Who'd be an electrician?

Bunkers are always a favourite topic amongst golfers with all sorts of opinions available on what constitutes a good bunker.  Over the course of this year we have been spending considerably more time on bunker maintenance, particularly raking. For quite some years early in my tenure at Cool Tweed we were raking bunkers 6 days a week which was a great strain on manpower and as staff numbers have reduced so has bunker maintenance.  We don't really have any set pattern on when the bunkers get raked as it depends on what type (and how much) of play is scheduled but they are probably done on average 3 times a week.  Not all bunkers get raked every time with "greenside" bunkers taking precedence.  One of the problems with the machines raking bunkers is the access point for the machine as it is normally worn out turf from the tyres and a lot of sand gets bought out of the bunker on the machine and then dropped on the surround as the machine bounces out.  Over the years I have always been on the look out for hand rakes that are suitable for use in bunkers and have finally found some having seen them at one of the clubs I visited in the USA last year.  They give an excellent finished result although not as smooth as the machine.  The main feature of them is that they eliminate the access problem and they also rake through leaves better than the machine can which is an added bonus as a lot of our bunkers are literally leaf collectors.

Sandy machine access area.


Hand rake in action.

I am an avid reader of old golf anecdotes and found this gem last week from 1908 where the smooth state of the bunkers was heavily questioned!!  Quite a few years ago a club in Brisbane started raking their bunkers on a Saturday morning.  When the afternoon field was asked if they noticed it they said no as by the time they got to them they were already destroyed by the earlier players.  Interesting to see Harry Vardon's name mentioned below who was the founder of the almost universal "Vardon grip" in golf.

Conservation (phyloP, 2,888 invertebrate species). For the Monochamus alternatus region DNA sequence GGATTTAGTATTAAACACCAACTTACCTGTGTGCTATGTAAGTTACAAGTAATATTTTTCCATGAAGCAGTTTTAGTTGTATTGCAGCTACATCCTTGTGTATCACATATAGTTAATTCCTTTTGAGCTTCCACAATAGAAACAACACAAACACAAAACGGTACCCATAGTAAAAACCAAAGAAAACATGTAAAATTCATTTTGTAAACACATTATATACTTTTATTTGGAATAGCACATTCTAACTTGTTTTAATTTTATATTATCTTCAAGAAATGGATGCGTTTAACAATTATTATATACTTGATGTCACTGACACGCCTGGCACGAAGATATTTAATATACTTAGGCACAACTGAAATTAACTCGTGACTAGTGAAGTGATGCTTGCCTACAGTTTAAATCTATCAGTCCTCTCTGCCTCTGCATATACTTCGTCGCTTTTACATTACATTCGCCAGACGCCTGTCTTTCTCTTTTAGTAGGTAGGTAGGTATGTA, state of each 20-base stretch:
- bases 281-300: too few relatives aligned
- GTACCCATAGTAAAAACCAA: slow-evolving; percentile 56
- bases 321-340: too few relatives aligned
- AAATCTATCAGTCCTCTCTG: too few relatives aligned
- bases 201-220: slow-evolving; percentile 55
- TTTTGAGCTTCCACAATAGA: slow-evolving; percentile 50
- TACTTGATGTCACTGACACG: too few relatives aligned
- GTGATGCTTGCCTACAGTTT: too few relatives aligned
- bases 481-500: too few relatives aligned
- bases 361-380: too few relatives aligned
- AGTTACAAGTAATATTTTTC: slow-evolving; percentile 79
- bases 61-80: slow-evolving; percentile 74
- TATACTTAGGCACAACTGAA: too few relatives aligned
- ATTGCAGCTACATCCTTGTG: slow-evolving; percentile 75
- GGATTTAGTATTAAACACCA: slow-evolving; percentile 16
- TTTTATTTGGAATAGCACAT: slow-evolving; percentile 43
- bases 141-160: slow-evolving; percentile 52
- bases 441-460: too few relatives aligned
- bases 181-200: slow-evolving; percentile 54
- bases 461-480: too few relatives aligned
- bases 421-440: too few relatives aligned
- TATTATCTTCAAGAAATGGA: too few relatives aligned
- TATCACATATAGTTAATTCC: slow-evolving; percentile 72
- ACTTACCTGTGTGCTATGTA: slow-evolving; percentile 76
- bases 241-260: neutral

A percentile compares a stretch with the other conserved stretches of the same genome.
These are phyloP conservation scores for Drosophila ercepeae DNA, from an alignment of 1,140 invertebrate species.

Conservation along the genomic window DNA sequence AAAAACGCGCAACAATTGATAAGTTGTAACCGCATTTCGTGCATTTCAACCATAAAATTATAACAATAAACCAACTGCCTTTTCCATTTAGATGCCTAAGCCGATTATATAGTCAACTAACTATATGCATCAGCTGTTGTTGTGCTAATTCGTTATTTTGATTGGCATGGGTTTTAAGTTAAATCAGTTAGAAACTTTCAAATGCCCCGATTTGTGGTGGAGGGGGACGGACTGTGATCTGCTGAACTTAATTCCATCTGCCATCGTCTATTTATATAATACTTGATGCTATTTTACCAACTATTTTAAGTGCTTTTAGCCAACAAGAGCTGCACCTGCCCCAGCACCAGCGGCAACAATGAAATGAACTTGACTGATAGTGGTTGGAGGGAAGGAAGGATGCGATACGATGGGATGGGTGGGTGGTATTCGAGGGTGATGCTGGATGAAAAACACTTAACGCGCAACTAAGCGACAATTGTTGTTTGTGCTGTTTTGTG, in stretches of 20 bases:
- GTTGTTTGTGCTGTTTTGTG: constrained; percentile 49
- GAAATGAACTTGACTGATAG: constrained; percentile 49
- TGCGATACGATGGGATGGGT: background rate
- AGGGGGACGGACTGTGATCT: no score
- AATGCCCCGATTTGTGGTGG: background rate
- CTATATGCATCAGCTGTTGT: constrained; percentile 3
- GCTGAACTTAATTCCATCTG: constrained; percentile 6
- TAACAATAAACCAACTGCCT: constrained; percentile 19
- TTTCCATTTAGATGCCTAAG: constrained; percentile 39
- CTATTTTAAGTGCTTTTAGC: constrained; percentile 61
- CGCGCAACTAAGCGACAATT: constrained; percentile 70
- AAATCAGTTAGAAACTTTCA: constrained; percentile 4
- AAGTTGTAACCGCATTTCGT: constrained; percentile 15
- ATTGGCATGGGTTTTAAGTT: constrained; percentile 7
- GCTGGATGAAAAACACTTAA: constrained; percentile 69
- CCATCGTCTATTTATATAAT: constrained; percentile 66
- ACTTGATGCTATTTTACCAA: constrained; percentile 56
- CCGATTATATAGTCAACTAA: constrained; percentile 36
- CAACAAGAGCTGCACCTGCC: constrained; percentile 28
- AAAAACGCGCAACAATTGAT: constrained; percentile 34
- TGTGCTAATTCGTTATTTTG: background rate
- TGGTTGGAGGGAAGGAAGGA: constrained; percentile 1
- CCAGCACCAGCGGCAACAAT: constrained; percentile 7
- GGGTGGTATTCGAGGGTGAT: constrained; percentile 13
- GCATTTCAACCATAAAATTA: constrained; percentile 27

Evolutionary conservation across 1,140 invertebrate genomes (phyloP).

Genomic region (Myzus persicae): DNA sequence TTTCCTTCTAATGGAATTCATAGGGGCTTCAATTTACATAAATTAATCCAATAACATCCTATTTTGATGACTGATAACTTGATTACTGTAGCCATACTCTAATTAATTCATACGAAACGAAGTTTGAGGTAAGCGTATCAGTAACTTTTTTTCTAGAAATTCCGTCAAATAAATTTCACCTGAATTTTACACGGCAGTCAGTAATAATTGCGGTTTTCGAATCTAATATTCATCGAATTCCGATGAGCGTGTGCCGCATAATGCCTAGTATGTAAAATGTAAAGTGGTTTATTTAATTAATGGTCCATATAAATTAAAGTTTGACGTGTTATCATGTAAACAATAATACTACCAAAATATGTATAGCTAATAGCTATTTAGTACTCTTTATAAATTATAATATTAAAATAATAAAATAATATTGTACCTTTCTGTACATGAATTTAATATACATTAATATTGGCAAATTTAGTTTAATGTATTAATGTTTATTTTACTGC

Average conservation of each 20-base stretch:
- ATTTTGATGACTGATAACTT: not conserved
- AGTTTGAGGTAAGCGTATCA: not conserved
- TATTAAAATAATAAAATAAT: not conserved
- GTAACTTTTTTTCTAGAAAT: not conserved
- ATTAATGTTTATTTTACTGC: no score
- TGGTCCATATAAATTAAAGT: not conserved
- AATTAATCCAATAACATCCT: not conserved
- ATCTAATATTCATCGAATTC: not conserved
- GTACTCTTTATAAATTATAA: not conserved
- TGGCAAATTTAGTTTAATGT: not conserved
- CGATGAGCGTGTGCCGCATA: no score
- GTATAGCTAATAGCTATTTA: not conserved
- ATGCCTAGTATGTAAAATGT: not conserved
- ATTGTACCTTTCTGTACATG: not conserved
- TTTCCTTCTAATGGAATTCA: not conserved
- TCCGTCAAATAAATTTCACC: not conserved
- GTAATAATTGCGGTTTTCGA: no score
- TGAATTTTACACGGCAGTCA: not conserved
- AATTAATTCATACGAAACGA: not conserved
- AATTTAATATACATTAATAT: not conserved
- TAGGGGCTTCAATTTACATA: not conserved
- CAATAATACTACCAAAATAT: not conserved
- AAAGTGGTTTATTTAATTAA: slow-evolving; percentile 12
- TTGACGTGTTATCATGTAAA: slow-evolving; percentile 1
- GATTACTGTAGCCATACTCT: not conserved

Bunker was too smooth!!

Friday, September 14, 2018

A less than pleasant start to the week with the sewerage pipe that services the clubhouse springing a leak and requiring some substantial work to repair it.  The rising main runs from the clubhouse virtually straight through the middle of the course and exits into Davey Street.  We have had a few issues with it over the years and most of the time a large tree has been the culprit as it was this week.  I think after the trench was originally dug for it the soft sand made for easy digging for tree planting as there are a number of trees right on top of the pipe.  And this one this week was right on top of it as the photo below shows.  Fortunately our various contractors came to the rescue with trees requiring removal, a large trench dug and the repair completed by a licensed plumber.

The offending pipe in the middle of the rootball.
A close up of the pipe.